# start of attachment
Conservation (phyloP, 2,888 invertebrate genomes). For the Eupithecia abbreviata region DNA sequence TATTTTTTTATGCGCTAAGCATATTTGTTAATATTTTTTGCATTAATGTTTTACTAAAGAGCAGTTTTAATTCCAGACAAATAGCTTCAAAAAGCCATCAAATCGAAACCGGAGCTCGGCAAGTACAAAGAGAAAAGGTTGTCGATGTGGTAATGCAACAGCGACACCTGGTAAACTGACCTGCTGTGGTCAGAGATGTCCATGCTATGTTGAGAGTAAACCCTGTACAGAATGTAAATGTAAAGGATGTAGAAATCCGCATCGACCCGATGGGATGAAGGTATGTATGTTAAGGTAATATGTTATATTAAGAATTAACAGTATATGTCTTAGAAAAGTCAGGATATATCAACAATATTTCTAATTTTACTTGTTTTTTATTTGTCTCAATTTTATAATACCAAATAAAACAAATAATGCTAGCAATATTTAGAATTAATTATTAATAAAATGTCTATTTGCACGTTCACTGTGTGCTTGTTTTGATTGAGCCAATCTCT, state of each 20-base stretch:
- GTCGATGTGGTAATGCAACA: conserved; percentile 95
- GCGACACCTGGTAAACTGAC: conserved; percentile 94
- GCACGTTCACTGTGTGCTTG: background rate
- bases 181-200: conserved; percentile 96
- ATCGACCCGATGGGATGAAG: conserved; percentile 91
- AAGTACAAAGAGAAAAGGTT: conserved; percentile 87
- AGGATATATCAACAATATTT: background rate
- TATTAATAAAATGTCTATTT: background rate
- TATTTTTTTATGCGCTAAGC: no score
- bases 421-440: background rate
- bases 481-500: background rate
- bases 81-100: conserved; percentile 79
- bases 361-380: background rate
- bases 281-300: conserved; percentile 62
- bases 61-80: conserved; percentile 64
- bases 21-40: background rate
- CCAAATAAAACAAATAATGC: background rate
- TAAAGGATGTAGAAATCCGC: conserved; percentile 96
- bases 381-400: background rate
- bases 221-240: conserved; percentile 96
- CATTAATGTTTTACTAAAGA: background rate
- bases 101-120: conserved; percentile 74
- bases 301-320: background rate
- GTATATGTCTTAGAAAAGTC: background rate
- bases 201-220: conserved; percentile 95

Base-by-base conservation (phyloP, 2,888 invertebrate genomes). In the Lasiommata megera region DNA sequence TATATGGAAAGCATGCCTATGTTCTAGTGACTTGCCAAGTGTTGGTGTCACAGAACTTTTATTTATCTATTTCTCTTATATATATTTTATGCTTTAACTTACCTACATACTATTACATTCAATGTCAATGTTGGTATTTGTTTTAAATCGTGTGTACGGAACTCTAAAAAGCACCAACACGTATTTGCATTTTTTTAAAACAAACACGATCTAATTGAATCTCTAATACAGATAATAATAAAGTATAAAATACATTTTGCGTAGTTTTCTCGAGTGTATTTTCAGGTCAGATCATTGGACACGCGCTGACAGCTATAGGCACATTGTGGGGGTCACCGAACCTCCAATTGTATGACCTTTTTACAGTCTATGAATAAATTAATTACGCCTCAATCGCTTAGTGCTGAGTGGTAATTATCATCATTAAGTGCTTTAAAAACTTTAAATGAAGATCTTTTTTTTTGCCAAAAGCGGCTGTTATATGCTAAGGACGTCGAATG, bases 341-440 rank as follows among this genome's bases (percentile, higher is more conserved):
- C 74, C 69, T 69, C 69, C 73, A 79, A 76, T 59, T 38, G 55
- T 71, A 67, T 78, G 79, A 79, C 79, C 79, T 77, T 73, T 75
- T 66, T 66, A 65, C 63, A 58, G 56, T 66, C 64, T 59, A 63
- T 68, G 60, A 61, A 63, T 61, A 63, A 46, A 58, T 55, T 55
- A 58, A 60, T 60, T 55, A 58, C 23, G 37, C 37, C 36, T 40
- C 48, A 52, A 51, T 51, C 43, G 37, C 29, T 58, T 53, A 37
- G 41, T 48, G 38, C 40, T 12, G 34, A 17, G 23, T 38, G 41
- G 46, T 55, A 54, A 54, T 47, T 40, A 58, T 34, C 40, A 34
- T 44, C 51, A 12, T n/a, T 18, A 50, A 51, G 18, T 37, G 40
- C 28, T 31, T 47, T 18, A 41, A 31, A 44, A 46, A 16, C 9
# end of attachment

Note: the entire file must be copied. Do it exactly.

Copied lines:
Conservation (phyloP, 2,888 invertebrate genomes). For the Eupithecia abbreviata region DNA sequence TATTTTTTTATGCGCTAAGCATATTTGTTAATATTTTTTGCATTAATGTTTTACTAAAGAGCAGTTTTAATTCCAGACAAATAGCTTCAAAAAGCCATCAAATCGAAACCGGAGCTCGGCAAGTACAAAGAGAAAAGGTTGTCGATGTGGTAATGCAACAGCGACACCTGGTAAACTGACCTGCTGTGGTCAGAGATGTCCATGCTATGTTGAGAGTAAACCCTGTACAGAATGTAAATGTAAAGGATGTAGAAATCCGCATCGACCCGATGGGATGAAGGTATGTATGTTAAGGTAATATGTTATATTAAGAATTAACAGTATATGTCTTAGAAAAGTCAGGATATATCAACAATATTTCTAATTTTACTTGTTTTTTATTTGTCTCAATTTTATAATACCAAATAAAACAAATAATGCTAGCAATATTTAGAATTAATTATTAATAAAATGTCTATTTGCACGTTCACTGTGTGCTTGTTTTGATTGAGCCAATCTCT, state of each 20-base stretch:
- GTCGATGTGGTAATGCAACA: conserved; percentile 95
- GCGACACCTGGTAAACTGAC: conserved; percentile 94
- GCACGTTCACTGTGTGCTTG: background rate
- bases 181-200: conserved; percentile 96
- ATCGACCCGATGGGATGAAG: conserved; percentile 91
- AAGTACAAAGAGAAAAGGTT: conserved; percentile 87
- AGGATATATCAACAATATTT: background rate
- TATTAATAAAATGTCTATTT: background rate
- TATTTTTTTATGCGCTAAGC: no score
- bases 421-440: background rate
- bases 481-500: background rate
- bases 81-100: conserved; percentile 79
- bases 361-380: background rate
- bases 281-300: conserved; percentile 62
- bases 61-80: conserved; percentile 64
- bases 21-40: background rate
- CCAAATAAAACAAATAATGC: background rate
- TAAAGGATGTAGAAATCCGC: conserved; percentile 96
- bases 381-400: background rate
- bases 221-240: conserved; percentile 96
- CATTAATGTTTTACTAAAGA: background rate
- bases 101-120: conserved; percentile 74
- bases 301-320: background rate
- GTATATGTCTTAGAAAAGTC: background rate
- bases 201-220: conserved; percentile 95

Base-by-base conservation (phyloP, 2,888 invertebrate genomes). In the Lasiommata megera region DNA sequence TATATGGAAAGCATGCCTATGTTCTAGTGACTTGCCAAGTGTTGGTGTCACAGAACTTTTATTTATCTATTTCTCTTATATATATTTTATGCTTTAACTTACCTACATACTATTACATTCAATGTCAATGTTGGTATTTGTTTTAAATCGTGTGTACGGAACTCTAAAAAGCACCAACACGTATTTGCATTTTTTTAAAACAAACACGATCTAATTGAATCTCTAATACAGATAATAATAAAGTATAAAATACATTTTGCGTAGTTTTCTCGAGTGTATTTTCAGGTCAGATCATTGGACACGCGCTGACAGCTATAGGCACATTGTGGGGGTCACCGAACCTCCAATTGTATGACCTTTTTACAGTCTATGAATAAATTAATTACGCCTCAATCGCTTAGTGCTGAGTGGTAATTATCATCATTAAGTGCTTTAAAAACTTTAAATGAAGATCTTTTTTTTTGCCAAAAGCGGCTGTTATATGCTAAGGACGTCGAATG, bases 341-440 rank as follows among this genome's bases (percentile, higher is more conserved):
- C 74, C 69, T 69, C 69, C 73, A 79, A 76, T 59, T 38, G 55
- T 71, A 67, T 78, G 79, A 79, C 79, C 79, T 77, T 73, T 75
- T 66, T 66, A 65, C 63, A 58, G 56, T 66, C 64, T 59, A 63
- T 68, G 60, A 61, A 63, T 61, A 63, A 46, A 58, T 55, T 55
- A 58, A 60, T 60, T 55, A 58, C 23, G 37, C 37, C 36, T 40
- C 48, A 52, A 51, T 51, C 43, G 37, C 29, T 58, T 53, A 37
- G 41, T 48, G 38, C 40, T 12, G 34, A 17, G 23, T 38, G 41
- G 46, T 55, A 54, A 54, T 47, T 40, A 58, T 34, C 40, A 34
- T 44, C 51, A 12, T n/a, T 18, A 50, A 51, G 18, T 37, G 40
- C 28, T 31, T 47, T 18, A 41, A 31, A 44, A 46, A 16, C 9